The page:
In my early twenties, midway through seminary, I spent an hour or afternoon with a woman who was not my wife.
I’ll call her Sophie, not her real name. (However, I do recall her name.)
She too was married.
About life. About studying. About God (hey, it was seminary). About futures. About pasts. About just about anything is what we talked about.
Side by side, Sophie and I sat on the second-floor balcony of the seminary’s student housing. Though we could have been anywhere. My legs dangled over the edge. Minutes seemed like seconds, with an hour passing in a fast-forward sprint. At some point, which may have been before our spontaneous talk ever started, I was attracted to her. And I think she was to me. But that’s a guess. I just knew my excitement. My wondering. My fancy words on the surface may have been discussing a new twist of theology just learned in a seminar, but my interior thoughts were tinged with . . . lust.
I wanted her. Crude, eh?
Did she want me?
And then I recall, though this is hazier, that somewhere between the outward chatter of what some professor had said that we agreed or disagreed with, the hidden longings—at least, my longings—were openly expressed.
There it was. Unbidden.
I like you.
I like you.
Out in the open.
Minutes and hours blurred.
Sophie was happily married. I thought I might be, though I was also (unknowingly then), fewer months than I had fingers and toes from the beginnings of a should-we-divorce conversation with my then wife.
I have made many mistakes in my life. That afternoon was not one of them. In my memory, fractured though it is, there was something revelatory in the honesty that enveloped Sophie and me when we openly talked about an attraction for each other. We remained friends after that day. And after that semester. And after that year. As is likely the case with many graduate school experiences, we soon took different paths, zip codes, and careers. Last I heard, decades ago, Sophie remained happily married to her husband. (Who, by the by, was also my friend.) Our once connected lives became inevitably separate. And, oh yeah, I got that divorce.
End of story?
Even now, I see my legs dangling over the edge. And I hear us talking, with some of that animated, passionate conversation veering into deeply personal feelings. What I remember was truth and trust. With each other. For our other relationships.
And this is where that old story takes me to today.
Last year, in one of these musings on my webpage, I shared thoughts about the #MeToo movement. Last year, that was a white-hot issue. Isn’t it still? And rightly so.
Recently, Joe Biden became the 20th Democrat to declare his candidacy for the 2020 election. Good for him. He was also in the news before that official announcement.
Can you tell me why?
I bet you can.
The former Vice-President’s hands were where they shouldn’t have been in far too many occasions. With far too many women. There are pictures and videos. Lots of once “innocent” glimpses that reveal . . . well, what? Was the long-time politician being inappropriate, crossing boundaries, a male “safely” taking advantage of females? Some women have supported his actions. Some have not. While the online and newspaper headlines debated Biden’s intentions, one of my politically conservative Facebook friends posted a hastily created montage of Biden’s roving hands. This friend, an ardent supporter of our current President, professed disgust for Biden’s actions.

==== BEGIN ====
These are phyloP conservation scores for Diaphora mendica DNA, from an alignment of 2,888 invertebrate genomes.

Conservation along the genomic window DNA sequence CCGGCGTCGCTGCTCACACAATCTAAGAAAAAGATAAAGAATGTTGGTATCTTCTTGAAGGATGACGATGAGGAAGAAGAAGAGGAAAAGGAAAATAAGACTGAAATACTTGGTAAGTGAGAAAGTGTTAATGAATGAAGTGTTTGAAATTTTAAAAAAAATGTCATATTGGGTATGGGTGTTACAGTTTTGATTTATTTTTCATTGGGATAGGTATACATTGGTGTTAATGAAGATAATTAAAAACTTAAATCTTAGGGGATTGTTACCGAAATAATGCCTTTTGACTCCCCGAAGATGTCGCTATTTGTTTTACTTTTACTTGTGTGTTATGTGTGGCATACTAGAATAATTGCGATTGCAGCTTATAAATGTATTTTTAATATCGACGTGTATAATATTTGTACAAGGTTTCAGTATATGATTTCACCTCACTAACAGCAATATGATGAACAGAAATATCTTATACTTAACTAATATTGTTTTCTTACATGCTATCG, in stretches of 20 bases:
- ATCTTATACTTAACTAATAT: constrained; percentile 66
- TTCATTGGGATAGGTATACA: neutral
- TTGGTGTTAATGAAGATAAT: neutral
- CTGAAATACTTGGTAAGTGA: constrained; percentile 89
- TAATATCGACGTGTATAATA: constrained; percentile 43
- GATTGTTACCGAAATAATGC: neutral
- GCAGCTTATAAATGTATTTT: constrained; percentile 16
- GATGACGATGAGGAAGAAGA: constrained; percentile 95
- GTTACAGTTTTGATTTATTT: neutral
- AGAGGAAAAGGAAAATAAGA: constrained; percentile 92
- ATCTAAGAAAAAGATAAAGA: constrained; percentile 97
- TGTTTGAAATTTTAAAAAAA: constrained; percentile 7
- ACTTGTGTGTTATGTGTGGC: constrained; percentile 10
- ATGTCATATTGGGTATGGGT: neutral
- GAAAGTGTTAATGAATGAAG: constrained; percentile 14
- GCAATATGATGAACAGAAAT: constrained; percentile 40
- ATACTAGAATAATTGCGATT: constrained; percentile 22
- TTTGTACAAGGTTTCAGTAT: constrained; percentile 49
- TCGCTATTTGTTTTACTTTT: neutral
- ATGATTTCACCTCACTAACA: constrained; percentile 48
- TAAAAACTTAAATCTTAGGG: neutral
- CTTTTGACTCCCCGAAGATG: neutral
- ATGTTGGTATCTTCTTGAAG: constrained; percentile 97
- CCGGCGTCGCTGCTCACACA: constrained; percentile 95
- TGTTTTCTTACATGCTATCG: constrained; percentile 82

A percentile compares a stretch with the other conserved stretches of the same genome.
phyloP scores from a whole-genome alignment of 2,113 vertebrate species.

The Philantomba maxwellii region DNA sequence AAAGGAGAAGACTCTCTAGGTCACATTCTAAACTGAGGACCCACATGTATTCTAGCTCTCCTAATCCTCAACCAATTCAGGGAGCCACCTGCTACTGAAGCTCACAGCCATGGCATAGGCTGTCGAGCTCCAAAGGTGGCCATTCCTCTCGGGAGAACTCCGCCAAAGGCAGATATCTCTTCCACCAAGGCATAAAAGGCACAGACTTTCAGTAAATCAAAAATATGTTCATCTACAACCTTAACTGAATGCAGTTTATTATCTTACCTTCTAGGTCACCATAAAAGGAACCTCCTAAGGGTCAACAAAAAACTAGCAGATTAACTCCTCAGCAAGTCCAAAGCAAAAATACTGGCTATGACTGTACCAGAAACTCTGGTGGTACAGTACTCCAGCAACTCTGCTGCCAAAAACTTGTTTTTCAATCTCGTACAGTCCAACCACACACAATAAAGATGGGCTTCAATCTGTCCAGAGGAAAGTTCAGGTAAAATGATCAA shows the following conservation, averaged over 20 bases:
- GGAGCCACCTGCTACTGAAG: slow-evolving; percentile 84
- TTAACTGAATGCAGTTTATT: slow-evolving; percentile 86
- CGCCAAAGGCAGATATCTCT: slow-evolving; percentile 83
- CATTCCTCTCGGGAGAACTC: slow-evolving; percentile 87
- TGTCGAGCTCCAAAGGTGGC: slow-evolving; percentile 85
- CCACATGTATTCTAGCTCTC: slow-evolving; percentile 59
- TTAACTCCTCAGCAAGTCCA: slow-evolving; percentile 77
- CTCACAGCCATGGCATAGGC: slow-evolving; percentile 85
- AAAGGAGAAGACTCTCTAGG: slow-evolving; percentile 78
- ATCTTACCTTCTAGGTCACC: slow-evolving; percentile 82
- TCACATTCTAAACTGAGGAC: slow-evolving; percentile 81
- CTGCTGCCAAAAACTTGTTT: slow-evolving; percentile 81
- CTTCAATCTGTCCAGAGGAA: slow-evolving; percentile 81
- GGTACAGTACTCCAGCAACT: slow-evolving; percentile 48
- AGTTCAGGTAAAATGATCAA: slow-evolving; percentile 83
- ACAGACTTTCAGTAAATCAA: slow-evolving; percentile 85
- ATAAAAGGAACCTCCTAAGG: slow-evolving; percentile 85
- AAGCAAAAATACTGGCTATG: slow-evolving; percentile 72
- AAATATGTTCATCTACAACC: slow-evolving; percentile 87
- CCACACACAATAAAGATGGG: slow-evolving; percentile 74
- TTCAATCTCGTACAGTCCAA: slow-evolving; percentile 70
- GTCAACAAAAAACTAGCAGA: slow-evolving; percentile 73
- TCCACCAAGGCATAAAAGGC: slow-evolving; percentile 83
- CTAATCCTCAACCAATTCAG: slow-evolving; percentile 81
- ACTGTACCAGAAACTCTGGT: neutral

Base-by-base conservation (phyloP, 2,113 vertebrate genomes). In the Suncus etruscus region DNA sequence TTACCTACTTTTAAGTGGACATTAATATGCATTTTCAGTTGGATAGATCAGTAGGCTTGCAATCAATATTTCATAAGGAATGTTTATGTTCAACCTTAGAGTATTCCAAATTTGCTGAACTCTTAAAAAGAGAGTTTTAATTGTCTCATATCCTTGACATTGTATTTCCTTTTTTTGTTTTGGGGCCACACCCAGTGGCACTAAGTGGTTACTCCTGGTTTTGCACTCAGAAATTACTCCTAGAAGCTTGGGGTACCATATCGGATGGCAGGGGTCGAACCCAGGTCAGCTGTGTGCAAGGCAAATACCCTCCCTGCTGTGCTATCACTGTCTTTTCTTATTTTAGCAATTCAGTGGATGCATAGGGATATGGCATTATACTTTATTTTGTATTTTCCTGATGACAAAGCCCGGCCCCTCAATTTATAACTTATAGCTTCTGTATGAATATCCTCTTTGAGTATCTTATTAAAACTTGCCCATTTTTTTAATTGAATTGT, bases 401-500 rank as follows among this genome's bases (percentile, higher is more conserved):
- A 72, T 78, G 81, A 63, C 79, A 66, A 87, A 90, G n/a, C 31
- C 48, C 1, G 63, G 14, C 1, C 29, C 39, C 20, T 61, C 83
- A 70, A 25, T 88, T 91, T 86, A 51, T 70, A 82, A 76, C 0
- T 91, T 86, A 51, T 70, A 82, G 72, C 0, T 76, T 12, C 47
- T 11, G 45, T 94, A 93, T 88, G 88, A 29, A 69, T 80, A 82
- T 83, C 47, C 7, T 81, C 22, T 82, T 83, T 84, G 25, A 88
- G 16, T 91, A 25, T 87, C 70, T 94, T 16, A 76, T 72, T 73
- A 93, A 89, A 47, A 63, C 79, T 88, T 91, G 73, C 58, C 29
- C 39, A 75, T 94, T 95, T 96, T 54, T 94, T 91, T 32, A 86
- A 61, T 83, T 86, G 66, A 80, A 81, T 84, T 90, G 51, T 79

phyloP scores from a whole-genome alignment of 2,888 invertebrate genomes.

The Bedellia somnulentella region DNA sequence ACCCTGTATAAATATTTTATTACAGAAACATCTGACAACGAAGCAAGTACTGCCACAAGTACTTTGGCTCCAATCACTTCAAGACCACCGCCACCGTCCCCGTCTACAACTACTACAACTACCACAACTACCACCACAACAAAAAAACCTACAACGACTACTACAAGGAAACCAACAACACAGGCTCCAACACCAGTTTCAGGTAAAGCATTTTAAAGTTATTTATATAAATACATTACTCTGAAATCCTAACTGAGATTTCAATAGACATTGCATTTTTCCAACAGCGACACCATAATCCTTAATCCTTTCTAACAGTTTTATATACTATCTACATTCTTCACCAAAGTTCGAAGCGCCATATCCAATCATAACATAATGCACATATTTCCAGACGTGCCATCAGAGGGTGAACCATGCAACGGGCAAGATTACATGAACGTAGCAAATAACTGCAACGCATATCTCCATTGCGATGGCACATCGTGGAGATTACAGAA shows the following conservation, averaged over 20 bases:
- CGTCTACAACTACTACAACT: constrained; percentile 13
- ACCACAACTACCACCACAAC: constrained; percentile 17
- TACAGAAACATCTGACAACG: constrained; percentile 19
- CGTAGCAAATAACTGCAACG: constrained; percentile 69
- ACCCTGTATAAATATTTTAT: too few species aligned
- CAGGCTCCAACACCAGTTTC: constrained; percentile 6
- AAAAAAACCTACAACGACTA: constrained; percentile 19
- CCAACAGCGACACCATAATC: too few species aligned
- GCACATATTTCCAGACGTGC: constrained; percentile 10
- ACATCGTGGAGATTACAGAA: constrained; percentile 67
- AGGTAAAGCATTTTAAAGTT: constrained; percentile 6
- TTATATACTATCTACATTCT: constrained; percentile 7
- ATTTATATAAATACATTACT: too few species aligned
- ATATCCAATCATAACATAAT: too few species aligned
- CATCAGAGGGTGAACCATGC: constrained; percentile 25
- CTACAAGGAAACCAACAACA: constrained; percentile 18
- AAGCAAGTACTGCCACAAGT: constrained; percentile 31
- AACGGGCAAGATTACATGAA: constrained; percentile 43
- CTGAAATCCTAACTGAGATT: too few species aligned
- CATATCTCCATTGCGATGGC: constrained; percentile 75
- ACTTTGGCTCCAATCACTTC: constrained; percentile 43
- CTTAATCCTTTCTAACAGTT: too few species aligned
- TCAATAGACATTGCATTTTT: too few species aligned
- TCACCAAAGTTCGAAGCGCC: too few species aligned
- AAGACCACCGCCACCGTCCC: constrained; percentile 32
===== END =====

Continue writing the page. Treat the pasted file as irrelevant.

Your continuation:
While reading my friend’s reactions, I pondered hypocrisy. Anyone want to see a montage of President Trump’s words and actions?
Aren’t we all hypocrites?
Why not glibly ask, what would Jesus do? But I believe Jesus might remain silent (like he does with other modern hot topics like abortion and gay rights), or he would tell a story that would force me to stare into the mirror of my biases and hubris.
Now, in the era of Trump and of the #MeToo movement, I am hoping there will be real changes.
I weary of a world where men (and too often white men) are in charge.
I weary of a world where women earn less.
I weary of a world where locker room talk and boys-will-be-boys remain handy excuses.
I weary of a world where too many comfortably and quickly declare that since an alleged attack (from sexual harassment to rape) was a he said/she said situation . . . that the accusations should be diminished or dismissed.
I long for real change.
How hard that work is and will be. Yes, mistakes will be made. There will be accusations by one against another that are false for a host of sad or spurious reasons. Some will loudly complain about rushing to judgment. Even worse, far too many women (and men, too) will continue in silence, fearful of repercussions. (After all, in the era of Trump, hitting back or humiliating is the SOP from the highest office in the land.) As the change for real equality continues, even with the mistakes, how I hope we don’t return to the old, awful double standards.
I have failed often in relationships. Being Christ-like is easy when reading the Bible near a pulpit; not so easy in daily life.
And yet I do recall the power of honesty, unplanned and precious, when I spent that faithful hour or afternoon with “Sophie.” It was not a heroic story, a golden-hued memory of me randomly doing the right thing. What I remember more than anything is that two people were open and nonjudgmental with each other’s feelings. Mutually vulnerable words were needed for us to continue to be in a respectful relationship.
It was a past lesson I must learn on every day of my life.